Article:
In Memory of
Bob is known at CORE as a “Donor in Spirit” because although he was a registered organ donor his wishes weren’t able to be fulfilled. Bob was hospitalized for five months and was on and off mechanical ventilation several times suffering several strokes and brain damage during that period. His journey initially began as a healthy 52 year old but that quickly changed as we learned that he had a genetic blood disorder (Factor V Leiden) that had caused a major blood clot in his brain. Medical staff exhausted treatments that might improve his condition and our family made the very difficult decision to remove him from “life support” but inquired about organ donation during the decision process. It was during these difficult days that the kids and I were quickly educated about the intricacies of organ donation. We met with wonderful personnel from CORE but were disappointed to learn that Bob wouldn’t meet all of the protocols to be an organ donor. We were very discouraged because we wanted something good to come out of the horrible situation that we were confronted with. We were familiar with living donation and during a discussion with a trusted physician decided to inquire about donating one of Bob’s kidneys prior to removing him from life support. We had to meet with the hospital’s ethics committee and their legal department also had to approve of the procedure. Both gave their approval but then we couldn’t find a surgeon willing to perform the surgery because living donors normally give their consent but in our case the donor was on life support. Needless to say we were very disappointed. We proceeded with our decision to remove Bob from life support and he passed about 48 hours later. Since his passing CORE and our family have continued to work together to advocate for imminent death donation and are hopeful that someday another family faced with an imminent death will be able to fulfill their loved one’s wishes to be an organ donor. I think if you read the eulogy that my son delivered at his dad’s funeral you’ll better understand why this issue is so important to us.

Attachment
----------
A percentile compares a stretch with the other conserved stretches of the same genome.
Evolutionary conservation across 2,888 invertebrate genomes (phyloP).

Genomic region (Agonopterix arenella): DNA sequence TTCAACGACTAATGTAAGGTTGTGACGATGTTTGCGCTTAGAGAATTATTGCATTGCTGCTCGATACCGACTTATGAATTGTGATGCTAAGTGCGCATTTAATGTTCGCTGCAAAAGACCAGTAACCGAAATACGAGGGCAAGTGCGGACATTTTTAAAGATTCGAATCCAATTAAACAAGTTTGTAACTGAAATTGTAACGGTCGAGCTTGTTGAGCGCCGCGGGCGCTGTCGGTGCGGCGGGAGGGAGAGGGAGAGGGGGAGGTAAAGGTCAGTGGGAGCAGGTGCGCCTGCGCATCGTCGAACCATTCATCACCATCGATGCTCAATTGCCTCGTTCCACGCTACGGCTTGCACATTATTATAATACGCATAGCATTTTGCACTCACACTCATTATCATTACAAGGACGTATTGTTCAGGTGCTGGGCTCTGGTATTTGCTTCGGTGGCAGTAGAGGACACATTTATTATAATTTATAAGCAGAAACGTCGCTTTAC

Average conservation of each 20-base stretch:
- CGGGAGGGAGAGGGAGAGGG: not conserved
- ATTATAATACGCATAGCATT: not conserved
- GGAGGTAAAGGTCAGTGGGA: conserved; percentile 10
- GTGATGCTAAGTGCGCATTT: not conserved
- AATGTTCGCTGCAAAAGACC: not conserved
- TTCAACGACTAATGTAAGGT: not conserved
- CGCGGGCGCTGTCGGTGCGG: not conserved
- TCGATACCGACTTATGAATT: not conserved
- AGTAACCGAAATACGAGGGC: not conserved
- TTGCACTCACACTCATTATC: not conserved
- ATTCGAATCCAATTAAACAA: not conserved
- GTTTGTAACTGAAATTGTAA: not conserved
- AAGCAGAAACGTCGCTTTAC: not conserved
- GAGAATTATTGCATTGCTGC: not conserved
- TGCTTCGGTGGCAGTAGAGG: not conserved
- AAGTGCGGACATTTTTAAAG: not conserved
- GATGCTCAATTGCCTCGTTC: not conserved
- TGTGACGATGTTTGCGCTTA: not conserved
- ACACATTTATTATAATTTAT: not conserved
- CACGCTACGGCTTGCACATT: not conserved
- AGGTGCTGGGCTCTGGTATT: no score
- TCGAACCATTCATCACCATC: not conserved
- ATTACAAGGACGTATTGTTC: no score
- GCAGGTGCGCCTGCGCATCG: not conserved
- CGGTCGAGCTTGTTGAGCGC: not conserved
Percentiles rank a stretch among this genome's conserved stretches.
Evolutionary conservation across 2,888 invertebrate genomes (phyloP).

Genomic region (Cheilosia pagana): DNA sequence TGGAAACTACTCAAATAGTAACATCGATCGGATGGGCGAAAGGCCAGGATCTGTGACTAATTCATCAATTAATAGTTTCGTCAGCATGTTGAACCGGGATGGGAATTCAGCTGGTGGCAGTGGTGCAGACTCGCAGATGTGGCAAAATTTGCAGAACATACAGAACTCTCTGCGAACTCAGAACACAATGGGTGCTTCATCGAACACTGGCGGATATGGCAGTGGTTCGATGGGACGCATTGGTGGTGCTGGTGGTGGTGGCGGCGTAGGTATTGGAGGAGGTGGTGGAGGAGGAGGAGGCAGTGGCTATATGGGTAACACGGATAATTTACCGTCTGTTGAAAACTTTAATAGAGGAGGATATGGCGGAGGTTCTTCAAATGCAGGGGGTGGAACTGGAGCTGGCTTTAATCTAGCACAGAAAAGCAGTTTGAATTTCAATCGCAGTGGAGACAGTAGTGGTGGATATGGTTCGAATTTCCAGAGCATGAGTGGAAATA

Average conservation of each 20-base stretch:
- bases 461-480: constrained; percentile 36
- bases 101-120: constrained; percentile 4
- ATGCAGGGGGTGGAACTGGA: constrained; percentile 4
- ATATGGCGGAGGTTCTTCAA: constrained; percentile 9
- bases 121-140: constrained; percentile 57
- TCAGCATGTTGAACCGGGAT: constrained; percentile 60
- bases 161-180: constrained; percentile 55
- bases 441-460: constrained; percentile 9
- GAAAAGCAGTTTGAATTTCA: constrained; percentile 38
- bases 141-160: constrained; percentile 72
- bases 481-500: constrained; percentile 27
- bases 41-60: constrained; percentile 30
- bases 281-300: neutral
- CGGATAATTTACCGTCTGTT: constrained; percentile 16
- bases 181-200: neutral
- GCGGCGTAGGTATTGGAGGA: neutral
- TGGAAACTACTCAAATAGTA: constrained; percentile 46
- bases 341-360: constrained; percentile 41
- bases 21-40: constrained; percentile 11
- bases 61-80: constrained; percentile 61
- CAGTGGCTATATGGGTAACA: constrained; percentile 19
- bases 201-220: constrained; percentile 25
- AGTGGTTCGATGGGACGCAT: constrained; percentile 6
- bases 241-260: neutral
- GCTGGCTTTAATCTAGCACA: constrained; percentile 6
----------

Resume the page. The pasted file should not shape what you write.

Attitude is Everything
Eulogy delivered by Daniel R. Osterrieder (son)on 10/13/12 at St. John Neumann Parish.
My dad lived a relatively simple life in a truly extraordinary way.
He was a dependable man whose faith, love, and devotion to his family are unquestioned. So much so, that he did what most people vow they could never do and moved in with my mom’s parents 22 years ago. I’m sure – like most of his decisions – that he overanalyzed it and figured picking up another cook, maintenance man, gardener, babysitter, etc. were perks worth having and over time this relationship grew into much more. Every night he would spend time with my Mom and her parents even if it meant napping on the couch as they watched TV, occasionally piping in with a jeopardy answer that always seemed to come too easily to him.
His intelligence continually amazed me and I know he put it to good use during 28 years at Westinghouse, however when you talk to his colleagues you rarely hear them mention it. It’s because he had a bond with colleagues that went well beyond nuclear power plants and all of the technical stuff that nearly bored Kim and I to tears when we attended “take your kids to work” day. Recently, we’ve heard over and over from his colleagues that ‘Bob was the guy’. Things like…
“Whenever we had a crisis situation that needed to be dealt with – Bob was the guy to put on it.”
“When I first started and needed a mentor – Bob was the guy there for me”
“When we worked long hours for days on end and were on the elevator heading up to the hotel, Bob was the guy to press the down arrow and convince us to head back for a beer. ”
We also heard from an employee’s wife in Tennessee who told us “never before in our 13 1/2-year marriage had anyone in my husband’s ‘professional circle’ ever recognized my role or our family’s role in his work” until Bob did. He was ‘the guy’ who helped show the personal side of Westinghouse.